From Buganda Road Court to Luzira Prison I was a guest of the Republic of Uganda, I couldn’t have travelled in my vehicle.
But in Luzira Prison, authorities received us when we reached there.
We had to remove all our belongings-coats, ties, shoes, stockings, belts and give them to prison authorities.

Then we were registered, I was number 949. Dr. Alex Kamugisha was number 950. Then we were briefed about what prison life is about; what is expected, the time we would go to sleep; how we would bathe, use and clean the toilet, the time they close and other things. The prison normally closes at 4 p.m. and they aren’t opened until about 7 a.m unless there is an emergency.

Excellent prison officials
In prisons we were in a room of approximately 26 people with different charges. There are some who are already convicted or on remand.
The inmates were humbled by our being there; we weren’t the first MPs or leaders of this country to be there.

You know that under Obote, five or six ministers were detained in Luzira. Ministers were detained under Idi Amin and [even under Museveni’s government;] Omara Atubo [ then minister of state for Defence, now minster of Lands ], Zachary Olum, Moses Ali were there.
So there are many people who have been to Luzira, we are neither the first nor the last leaders in this country to go to Luzira.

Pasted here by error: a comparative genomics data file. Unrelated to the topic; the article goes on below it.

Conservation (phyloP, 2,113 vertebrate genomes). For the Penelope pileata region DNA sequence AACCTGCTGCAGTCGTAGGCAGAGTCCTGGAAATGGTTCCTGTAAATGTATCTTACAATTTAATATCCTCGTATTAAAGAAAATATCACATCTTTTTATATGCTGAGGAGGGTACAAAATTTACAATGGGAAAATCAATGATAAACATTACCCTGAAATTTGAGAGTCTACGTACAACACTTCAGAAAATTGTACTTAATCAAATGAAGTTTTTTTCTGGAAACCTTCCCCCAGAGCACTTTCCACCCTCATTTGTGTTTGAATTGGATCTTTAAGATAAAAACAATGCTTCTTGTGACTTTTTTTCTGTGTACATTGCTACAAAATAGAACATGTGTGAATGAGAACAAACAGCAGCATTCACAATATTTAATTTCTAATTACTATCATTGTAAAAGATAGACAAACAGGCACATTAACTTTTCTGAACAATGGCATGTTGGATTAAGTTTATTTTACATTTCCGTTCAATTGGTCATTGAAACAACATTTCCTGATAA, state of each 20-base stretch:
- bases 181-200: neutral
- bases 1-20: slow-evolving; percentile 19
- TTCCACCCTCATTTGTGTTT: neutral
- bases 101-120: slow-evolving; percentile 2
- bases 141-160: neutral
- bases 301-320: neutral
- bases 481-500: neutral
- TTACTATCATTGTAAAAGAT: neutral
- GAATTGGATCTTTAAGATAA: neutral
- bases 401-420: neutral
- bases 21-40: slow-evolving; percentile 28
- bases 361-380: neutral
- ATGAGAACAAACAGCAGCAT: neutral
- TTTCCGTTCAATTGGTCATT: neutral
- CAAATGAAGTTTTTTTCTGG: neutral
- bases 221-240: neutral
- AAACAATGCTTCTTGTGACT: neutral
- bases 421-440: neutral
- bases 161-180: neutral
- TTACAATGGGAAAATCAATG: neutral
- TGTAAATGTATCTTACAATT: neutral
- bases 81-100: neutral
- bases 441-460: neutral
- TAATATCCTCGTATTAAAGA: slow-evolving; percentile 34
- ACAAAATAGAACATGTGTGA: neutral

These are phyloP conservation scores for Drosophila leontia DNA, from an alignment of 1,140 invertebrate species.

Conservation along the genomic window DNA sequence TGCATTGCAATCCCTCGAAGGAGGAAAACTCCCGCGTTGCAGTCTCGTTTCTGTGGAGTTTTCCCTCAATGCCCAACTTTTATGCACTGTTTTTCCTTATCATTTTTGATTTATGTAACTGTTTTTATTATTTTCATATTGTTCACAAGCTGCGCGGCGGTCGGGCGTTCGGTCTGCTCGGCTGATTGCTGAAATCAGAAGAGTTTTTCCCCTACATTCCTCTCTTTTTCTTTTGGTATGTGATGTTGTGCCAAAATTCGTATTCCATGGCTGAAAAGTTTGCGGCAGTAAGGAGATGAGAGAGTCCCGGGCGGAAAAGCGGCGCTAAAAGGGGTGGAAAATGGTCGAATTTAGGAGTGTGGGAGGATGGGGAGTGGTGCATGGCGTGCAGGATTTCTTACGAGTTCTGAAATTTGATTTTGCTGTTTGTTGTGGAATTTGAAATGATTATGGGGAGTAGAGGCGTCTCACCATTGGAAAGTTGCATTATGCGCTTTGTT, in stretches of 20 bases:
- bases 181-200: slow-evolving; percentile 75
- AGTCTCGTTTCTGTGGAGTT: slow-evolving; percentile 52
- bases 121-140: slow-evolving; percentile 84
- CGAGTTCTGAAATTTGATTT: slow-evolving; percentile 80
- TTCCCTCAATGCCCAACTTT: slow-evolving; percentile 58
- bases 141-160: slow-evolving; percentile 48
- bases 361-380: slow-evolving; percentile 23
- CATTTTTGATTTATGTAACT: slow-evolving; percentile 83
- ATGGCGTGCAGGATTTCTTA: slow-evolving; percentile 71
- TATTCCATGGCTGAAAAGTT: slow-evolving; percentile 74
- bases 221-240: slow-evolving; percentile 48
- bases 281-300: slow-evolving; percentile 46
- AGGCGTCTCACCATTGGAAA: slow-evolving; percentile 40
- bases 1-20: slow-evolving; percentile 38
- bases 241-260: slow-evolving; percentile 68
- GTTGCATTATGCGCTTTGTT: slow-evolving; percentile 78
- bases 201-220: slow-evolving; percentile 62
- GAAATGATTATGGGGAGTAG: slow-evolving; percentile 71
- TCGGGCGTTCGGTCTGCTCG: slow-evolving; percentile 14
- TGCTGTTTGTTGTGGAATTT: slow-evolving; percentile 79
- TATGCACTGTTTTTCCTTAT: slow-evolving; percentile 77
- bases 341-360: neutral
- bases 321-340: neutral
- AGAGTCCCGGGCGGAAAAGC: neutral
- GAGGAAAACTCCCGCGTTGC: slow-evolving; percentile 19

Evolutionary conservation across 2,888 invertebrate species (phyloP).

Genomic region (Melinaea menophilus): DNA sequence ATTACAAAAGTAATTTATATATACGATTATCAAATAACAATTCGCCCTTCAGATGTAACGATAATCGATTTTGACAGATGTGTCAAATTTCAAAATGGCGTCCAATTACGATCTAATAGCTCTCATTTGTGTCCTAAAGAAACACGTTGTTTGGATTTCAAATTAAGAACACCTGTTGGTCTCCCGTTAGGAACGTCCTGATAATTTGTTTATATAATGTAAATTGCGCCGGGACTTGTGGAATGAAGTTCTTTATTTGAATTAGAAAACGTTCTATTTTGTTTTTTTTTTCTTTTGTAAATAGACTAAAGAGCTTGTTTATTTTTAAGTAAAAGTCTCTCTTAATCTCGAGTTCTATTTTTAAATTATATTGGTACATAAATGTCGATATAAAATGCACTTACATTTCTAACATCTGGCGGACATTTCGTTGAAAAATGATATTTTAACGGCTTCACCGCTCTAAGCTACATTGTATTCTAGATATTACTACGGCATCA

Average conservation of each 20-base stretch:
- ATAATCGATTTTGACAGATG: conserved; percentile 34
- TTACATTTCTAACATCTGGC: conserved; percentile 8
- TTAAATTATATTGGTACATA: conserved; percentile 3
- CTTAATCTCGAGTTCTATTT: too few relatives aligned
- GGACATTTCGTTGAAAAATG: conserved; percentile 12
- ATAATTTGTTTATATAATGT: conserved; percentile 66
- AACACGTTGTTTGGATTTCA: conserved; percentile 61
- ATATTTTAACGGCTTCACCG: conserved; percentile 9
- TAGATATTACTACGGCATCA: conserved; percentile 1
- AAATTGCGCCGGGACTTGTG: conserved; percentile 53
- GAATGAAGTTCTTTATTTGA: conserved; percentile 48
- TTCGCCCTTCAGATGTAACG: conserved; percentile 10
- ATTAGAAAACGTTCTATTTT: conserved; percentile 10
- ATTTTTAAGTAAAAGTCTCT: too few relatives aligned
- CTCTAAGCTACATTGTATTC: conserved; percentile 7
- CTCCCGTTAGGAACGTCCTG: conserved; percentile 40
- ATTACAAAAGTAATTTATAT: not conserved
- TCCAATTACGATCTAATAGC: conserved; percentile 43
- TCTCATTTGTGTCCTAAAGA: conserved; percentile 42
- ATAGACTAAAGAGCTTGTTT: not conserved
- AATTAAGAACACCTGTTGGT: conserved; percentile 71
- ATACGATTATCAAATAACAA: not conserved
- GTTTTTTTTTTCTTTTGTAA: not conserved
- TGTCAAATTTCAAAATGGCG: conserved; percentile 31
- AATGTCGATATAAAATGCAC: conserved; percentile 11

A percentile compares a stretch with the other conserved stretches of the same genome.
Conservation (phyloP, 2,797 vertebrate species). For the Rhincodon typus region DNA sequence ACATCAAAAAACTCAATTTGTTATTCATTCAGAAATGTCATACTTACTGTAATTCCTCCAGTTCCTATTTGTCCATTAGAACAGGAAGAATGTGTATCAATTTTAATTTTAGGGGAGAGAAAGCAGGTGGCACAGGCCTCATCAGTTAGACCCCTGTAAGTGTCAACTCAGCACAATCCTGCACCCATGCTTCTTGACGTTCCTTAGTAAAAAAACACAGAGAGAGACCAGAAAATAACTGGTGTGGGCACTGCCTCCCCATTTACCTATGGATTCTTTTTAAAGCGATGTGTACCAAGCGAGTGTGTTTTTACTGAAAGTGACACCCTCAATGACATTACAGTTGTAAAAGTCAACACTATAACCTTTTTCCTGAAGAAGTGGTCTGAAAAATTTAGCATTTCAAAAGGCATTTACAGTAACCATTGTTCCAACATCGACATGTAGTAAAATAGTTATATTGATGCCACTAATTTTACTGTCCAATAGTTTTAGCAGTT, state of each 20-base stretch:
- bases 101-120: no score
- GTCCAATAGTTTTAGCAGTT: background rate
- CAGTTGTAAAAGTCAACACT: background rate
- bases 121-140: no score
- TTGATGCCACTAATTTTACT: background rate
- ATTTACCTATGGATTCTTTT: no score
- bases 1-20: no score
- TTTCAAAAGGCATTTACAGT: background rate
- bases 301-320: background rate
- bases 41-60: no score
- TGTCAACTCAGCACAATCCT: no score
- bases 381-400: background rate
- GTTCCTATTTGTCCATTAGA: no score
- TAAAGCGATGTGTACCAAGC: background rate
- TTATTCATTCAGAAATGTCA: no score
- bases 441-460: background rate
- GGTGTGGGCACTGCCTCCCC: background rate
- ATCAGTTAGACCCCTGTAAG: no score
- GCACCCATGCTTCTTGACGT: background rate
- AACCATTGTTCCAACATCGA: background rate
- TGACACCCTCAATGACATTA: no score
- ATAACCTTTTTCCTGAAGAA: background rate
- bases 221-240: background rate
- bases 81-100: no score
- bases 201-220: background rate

One of the things I noted is that the Prisons officials are well trained in human rights, discipline, and management of prisoners. I truly commend them. The capacity they have in terms of human resources management is excellent.

The only problem they have is lack of equipment and necessary infrastructure. They are over congested for instance they have an average of two buses yet the number of prisoners is close to 4,000.
Murchison Bay was built in 1947 to accommodate 604 prisoners and hasn’t had any rehabilitation and major change in terms of infrastructure.

So Luzira prison has dilapidated infrastructure, the toilets are archaic and pre-colonial. But at least you have continuous running water in the toilets but they aren’t flashed. The toilet doubles as a bathroom and it is a very small toilet, about 3 feet across.

I donated my mattress
I had a one-inch mattress that my family arranged for me; the authorities don’t want big mattresses because the space is small.
But there are people who sleep on mats provided by the prisons because they can’t afford a mattress.